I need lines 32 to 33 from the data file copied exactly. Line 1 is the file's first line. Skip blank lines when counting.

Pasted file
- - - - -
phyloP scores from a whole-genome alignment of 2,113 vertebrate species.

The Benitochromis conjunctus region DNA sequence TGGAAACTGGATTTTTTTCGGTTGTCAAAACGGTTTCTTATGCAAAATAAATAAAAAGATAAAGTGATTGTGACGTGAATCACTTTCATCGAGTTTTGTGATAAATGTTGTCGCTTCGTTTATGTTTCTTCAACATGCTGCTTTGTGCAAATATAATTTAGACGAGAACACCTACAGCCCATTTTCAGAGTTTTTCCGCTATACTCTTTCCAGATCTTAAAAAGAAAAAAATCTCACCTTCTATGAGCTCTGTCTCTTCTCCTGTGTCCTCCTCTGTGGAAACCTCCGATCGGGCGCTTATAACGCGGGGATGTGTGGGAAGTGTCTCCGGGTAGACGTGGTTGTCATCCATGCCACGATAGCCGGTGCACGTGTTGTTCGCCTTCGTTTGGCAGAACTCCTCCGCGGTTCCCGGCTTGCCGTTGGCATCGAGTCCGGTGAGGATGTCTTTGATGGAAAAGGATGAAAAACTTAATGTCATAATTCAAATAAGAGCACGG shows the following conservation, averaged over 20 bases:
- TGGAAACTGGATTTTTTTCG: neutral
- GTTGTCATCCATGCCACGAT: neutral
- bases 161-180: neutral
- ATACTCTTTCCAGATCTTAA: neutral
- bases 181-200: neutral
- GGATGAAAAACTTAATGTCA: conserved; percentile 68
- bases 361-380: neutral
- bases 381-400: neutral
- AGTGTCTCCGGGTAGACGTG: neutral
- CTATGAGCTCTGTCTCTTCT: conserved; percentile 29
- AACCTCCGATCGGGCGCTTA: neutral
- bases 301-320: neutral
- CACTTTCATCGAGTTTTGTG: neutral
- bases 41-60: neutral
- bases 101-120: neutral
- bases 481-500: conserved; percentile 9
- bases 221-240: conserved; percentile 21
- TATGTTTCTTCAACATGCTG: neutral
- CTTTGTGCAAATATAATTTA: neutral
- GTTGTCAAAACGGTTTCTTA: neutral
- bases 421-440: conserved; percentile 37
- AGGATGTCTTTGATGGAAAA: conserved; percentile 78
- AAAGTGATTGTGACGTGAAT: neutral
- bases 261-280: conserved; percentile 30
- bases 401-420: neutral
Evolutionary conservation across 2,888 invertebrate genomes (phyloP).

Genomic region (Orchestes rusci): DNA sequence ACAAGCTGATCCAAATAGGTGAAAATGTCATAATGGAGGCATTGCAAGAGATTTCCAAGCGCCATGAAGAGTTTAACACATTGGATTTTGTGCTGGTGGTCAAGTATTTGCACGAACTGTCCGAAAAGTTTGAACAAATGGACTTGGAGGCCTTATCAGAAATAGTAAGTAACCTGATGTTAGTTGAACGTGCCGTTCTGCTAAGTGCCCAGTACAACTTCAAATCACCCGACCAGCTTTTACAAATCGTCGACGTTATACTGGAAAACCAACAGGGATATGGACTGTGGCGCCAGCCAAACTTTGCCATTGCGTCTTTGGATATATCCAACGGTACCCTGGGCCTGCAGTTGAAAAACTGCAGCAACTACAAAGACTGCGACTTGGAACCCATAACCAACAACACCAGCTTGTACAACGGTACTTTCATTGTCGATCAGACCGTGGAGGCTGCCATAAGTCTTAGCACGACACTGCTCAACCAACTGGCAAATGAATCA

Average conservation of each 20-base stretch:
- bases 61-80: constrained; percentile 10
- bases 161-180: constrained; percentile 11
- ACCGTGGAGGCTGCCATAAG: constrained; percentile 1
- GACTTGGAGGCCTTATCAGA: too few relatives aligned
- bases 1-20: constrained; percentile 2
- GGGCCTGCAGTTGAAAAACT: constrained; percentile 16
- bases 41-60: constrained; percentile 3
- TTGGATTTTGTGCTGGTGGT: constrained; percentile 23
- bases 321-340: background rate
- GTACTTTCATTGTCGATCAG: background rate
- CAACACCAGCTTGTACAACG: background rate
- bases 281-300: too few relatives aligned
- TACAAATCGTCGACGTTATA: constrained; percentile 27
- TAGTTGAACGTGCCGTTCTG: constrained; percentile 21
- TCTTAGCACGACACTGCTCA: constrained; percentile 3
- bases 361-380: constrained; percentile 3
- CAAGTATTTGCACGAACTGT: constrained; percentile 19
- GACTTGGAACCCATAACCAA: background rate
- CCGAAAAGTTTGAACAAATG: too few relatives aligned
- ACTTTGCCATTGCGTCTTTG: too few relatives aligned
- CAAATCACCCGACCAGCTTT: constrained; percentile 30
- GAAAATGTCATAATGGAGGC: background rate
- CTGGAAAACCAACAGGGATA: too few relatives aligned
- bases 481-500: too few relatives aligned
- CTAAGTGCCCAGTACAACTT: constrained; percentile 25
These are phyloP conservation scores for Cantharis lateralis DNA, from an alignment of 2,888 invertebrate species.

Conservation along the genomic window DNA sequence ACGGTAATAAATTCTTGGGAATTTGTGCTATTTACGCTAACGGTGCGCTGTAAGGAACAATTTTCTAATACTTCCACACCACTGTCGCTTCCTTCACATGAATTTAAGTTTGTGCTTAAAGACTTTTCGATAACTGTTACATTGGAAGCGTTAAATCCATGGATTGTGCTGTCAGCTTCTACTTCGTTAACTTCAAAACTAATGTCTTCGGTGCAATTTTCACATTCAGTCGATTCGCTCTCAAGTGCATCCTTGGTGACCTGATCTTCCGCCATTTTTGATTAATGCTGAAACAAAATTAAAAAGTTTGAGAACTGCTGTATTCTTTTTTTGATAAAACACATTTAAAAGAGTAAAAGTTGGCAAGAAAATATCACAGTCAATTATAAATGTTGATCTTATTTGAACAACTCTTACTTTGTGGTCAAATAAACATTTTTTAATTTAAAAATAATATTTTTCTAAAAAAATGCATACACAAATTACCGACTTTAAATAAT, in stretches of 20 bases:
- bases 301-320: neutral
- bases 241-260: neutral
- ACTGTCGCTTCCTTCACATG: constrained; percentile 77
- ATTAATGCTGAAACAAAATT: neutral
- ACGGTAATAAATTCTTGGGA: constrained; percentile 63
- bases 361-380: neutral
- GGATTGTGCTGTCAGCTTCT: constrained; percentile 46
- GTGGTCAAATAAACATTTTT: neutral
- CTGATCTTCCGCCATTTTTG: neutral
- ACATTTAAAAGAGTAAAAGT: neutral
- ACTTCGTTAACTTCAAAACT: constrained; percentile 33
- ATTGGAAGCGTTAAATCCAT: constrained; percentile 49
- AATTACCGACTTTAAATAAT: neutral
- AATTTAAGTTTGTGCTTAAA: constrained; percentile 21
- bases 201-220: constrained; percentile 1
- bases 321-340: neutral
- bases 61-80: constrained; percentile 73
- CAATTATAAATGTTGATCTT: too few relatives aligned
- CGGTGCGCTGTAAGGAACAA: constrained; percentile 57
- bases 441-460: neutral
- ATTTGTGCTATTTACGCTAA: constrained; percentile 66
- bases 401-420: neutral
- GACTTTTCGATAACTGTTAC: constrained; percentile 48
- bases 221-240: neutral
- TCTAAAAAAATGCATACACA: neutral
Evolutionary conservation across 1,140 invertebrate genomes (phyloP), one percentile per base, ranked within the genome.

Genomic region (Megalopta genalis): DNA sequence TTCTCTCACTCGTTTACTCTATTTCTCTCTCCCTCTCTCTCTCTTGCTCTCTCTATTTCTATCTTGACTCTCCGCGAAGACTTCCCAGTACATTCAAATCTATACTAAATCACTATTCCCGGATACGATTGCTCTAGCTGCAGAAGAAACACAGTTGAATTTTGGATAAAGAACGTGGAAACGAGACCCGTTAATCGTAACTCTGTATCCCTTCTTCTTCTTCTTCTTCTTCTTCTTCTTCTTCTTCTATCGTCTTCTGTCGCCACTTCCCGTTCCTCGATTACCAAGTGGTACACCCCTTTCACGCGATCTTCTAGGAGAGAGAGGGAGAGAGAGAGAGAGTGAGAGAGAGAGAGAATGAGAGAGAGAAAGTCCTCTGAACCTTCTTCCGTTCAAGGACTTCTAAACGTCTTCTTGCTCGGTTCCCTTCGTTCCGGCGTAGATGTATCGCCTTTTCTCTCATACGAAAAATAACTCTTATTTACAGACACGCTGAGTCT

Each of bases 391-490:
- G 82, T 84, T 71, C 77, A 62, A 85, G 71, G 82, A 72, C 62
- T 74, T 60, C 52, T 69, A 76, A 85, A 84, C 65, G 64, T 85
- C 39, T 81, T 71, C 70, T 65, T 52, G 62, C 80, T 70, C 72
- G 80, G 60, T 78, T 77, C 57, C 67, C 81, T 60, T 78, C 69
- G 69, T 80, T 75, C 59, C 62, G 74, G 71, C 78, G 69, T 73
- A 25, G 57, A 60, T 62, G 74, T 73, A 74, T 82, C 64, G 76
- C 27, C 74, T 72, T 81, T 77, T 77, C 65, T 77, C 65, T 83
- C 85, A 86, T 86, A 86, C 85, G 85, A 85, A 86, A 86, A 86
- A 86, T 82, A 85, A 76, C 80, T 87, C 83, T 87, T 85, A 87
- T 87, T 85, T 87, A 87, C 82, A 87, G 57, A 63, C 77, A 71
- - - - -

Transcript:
- bases 161-180: constrained; percentile 11
- ACCGTGGAGGCTGCCATAAG: constrained; percentile 1